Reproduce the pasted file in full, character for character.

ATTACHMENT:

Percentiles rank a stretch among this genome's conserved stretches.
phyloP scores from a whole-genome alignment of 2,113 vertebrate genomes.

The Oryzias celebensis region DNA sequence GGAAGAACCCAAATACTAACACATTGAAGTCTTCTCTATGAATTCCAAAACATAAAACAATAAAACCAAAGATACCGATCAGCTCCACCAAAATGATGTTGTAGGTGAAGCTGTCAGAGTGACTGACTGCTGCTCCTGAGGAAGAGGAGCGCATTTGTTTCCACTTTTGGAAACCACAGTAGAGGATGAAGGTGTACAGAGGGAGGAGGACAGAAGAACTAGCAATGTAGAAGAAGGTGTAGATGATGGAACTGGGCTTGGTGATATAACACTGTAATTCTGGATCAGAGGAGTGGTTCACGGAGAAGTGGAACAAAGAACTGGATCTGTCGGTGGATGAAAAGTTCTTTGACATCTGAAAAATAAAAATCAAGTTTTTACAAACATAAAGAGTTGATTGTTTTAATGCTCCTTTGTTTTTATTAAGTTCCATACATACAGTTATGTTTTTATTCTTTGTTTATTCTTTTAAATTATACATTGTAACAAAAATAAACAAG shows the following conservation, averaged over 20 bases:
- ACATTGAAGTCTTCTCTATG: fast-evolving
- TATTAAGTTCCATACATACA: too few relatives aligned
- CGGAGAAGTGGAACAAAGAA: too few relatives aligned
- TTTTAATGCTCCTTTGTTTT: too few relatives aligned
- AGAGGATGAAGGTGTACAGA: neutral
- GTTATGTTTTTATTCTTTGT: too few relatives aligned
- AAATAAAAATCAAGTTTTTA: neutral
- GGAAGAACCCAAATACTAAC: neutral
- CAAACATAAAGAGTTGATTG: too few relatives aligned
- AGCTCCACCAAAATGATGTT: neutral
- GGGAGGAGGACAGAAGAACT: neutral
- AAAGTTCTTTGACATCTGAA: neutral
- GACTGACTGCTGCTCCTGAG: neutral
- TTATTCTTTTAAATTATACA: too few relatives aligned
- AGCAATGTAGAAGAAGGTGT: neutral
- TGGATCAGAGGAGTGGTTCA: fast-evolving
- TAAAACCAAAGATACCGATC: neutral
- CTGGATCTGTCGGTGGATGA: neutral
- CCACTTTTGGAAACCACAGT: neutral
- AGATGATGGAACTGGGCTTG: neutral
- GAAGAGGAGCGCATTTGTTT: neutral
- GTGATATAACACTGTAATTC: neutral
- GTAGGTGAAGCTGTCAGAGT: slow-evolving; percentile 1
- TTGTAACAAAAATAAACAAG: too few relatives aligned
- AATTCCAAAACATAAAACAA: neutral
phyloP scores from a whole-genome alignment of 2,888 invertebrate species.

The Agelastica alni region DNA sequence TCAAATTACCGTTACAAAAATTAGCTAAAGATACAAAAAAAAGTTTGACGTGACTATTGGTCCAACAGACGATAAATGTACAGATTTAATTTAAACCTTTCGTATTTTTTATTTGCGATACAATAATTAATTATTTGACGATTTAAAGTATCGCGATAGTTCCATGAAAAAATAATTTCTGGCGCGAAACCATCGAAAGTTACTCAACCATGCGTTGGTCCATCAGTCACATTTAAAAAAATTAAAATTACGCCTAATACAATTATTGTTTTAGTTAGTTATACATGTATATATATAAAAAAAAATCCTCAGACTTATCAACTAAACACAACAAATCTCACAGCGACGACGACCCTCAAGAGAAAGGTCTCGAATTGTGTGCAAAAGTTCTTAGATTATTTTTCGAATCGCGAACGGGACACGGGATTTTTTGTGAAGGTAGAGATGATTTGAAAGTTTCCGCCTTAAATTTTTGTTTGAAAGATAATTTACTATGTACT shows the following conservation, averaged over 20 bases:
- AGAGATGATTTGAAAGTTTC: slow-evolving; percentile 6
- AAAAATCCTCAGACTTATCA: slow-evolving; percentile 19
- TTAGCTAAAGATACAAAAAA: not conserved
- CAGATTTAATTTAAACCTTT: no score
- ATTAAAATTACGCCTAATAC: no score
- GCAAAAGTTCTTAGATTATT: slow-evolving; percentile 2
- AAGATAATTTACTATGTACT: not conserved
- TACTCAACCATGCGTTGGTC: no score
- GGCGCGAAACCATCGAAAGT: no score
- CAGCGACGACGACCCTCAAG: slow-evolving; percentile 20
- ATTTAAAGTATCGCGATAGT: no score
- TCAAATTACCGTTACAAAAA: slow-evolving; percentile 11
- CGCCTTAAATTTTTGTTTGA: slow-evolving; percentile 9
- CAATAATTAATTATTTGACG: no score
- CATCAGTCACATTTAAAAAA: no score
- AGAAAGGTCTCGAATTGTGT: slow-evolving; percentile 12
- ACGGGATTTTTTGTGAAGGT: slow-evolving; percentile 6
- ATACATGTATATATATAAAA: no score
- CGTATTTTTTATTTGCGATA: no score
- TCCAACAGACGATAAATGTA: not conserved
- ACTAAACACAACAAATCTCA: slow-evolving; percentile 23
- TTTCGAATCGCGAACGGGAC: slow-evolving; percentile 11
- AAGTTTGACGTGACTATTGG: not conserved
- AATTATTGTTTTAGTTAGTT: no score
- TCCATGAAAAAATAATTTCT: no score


Percentiles rank a stretch among this genome's conserved stretches.
phyloP scores from a whole-genome alignment of 2,113 vertebrate genomes.

The Oryzias celebensis region DNA sequence GGAAGAACCCAAATACTAACACATTGAAGTCTTCTCTATGAATTCCAAAACATAAAACAATAAAACCAAAGATACCGATCAGCTCCACCAAAATGATGTTGTAGGTGAAGCTGTCAGAGTGACTGACTGCTGCTCCTGAGGAAGAGGAGCGCATTTGTTTCCACTTTTGGAAACCACAGTAGAGGATGAAGGTGTACAGAGGGAGGAGGACAGAAGAACTAGCAATGTAGAAGAAGGTGTAGATGATGGAACTGGGCTTGGTGATATAACACTGTAATTCTGGATCAGAGGAGTGGTTCACGGAGAAGTGGAACAAAGAACTGGATCTGTCGGTGGATGAAAAGTTCTTTGACATCTGAAAAATAAAAATCAAGTTTTTACAAACATAAAGAGTTGATTGTTTTAATGCTCCTTTGTTTTTATTAAGTTCCATACATACAGTTATGTTTTTATTCTTTGTTTATTCTTTTAAATTATACATTGTAACAAAAATAAACAAG shows the following conservation, averaged over 20 bases:
- ACATTGAAGTCTTCTCTATG: fast-evolving
- TATTAAGTTCCATACATACA: too few relatives aligned
- CGGAGAAGTGGAACAAAGAA: too few relatives aligned
- TTTTAATGCTCCTTTGTTTT: too few relatives aligned
- AGAGGATGAAGGTGTACAGA: neutral
- GTTATGTTTTTATTCTTTGT: too few relatives aligned
- AAATAAAAATCAAGTTTTTA: neutral
- GGAAGAACCCAAATACTAAC: neutral
- CAAACATAAAGAGTTGATTG: too few relatives aligned
- AGCTCCACCAAAATGATGTT: neutral
- GGGAGGAGGACAGAAGAACT: neutral
- AAAGTTCTTTGACATCTGAA: neutral
- GACTGACTGCTGCTCCTGAG: neutral
- TTATTCTTTTAAATTATACA: too few relatives aligned
- AGCAATGTAGAAGAAGGTGT: neutral
- TGGATCAGAGGAGTGGTTCA: fast-evolving
- TAAAACCAAAGATACCGATC: neutral
- CTGGATCTGTCGGTGGATGA: neutral
- CCACTTTTGGAAACCACAGT: neutral
- AGATGATGGAACTGGGCTTG: neutral
- GAAGAGGAGCGCATTTGTTT: neutral
- GTGATATAACACTGTAATTC: neutral
- GTAGGTGAAGCTGTCAGAGT: slow-evolving; percentile 1
- TTGTAACAAAAATAAACAAG: too few relatives aligned
- AATTCCAAAACATAAAACAA: neutral
phyloP scores from a whole-genome alignment of 2,888 invertebrate species.

The Agelastica alni region DNA sequence TCAAATTACCGTTACAAAAATTAGCTAAAGATACAAAAAAAAGTTTGACGTGACTATTGGTCCAACAGACGATAAATGTACAGATTTAATTTAAACCTTTCGTATTTTTTATTTGCGATACAATAATTAATTATTTGACGATTTAAAGTATCGCGATAGTTCCATGAAAAAATAATTTCTGGCGCGAAACCATCGAAAGTTACTCAACCATGCGTTGGTCCATCAGTCACATTTAAAAAAATTAAAATTACGCCTAATACAATTATTGTTTTAGTTAGTTATACATGTATATATATAAAAAAAAATCCTCAGACTTATCAACTAAACACAACAAATCTCACAGCGACGACGACCCTCAAGAGAAAGGTCTCGAATTGTGTGCAAAAGTTCTTAGATTATTTTTCGAATCGCGAACGGGACACGGGATTTTTTGTGAAGGTAGAGATGATTTGAAAGTTTCCGCCTTAAATTTTTGTTTGAAAGATAATTTACTATGTACT shows the following conservation, averaged over 20 bases:
- AGAGATGATTTGAAAGTTTC: slow-evolving; percentile 6
- AAAAATCCTCAGACTTATCA: slow-evolving; percentile 19
- TTAGCTAAAGATACAAAAAA: not conserved
- CAGATTTAATTTAAACCTTT: no score
- ATTAAAATTACGCCTAATAC: no score
- GCAAAAGTTCTTAGATTATT: slow-evolving; percentile 2
- AAGATAATTTACTATGTACT: not conserved
- TACTCAACCATGCGTTGGTC: no score
- GGCGCGAAACCATCGAAAGT: no score
- CAGCGACGACGACCCTCAAG: slow-evolving; percentile 20
- ATTTAAAGTATCGCGATAGT: no score
- TCAAATTACCGTTACAAAAA: slow-evolving; percentile 11
- CGCCTTAAATTTTTGTTTGA: slow-evolving; percentile 9
- CAATAATTAATTATTTGACG: no score
- CATCAGTCACATTTAAAAAA: no score
- AGAAAGGTCTCGAATTGTGT: slow-evolving; percentile 12
- ACGGGATTTTTTGTGAAGGT: slow-evolving; percentile 6
- ATACATGTATATATATAAAA: no score
- CGTATTTTTTATTTGCGATA: no score
- TCCAACAGACGATAAATGTA: not conserved
- ACTAAACACAACAAATCTCA: slow-evolving; percentile 23
- TTTCGAATCGCGAACGGGAC: slow-evolving; percentile 11
- AAGTTTGACGTGACTATTGG: not conserved
- AATTATTGTTTTAGTTAGTT: no score
- TCCATGAAAAAATAATTTCT: no score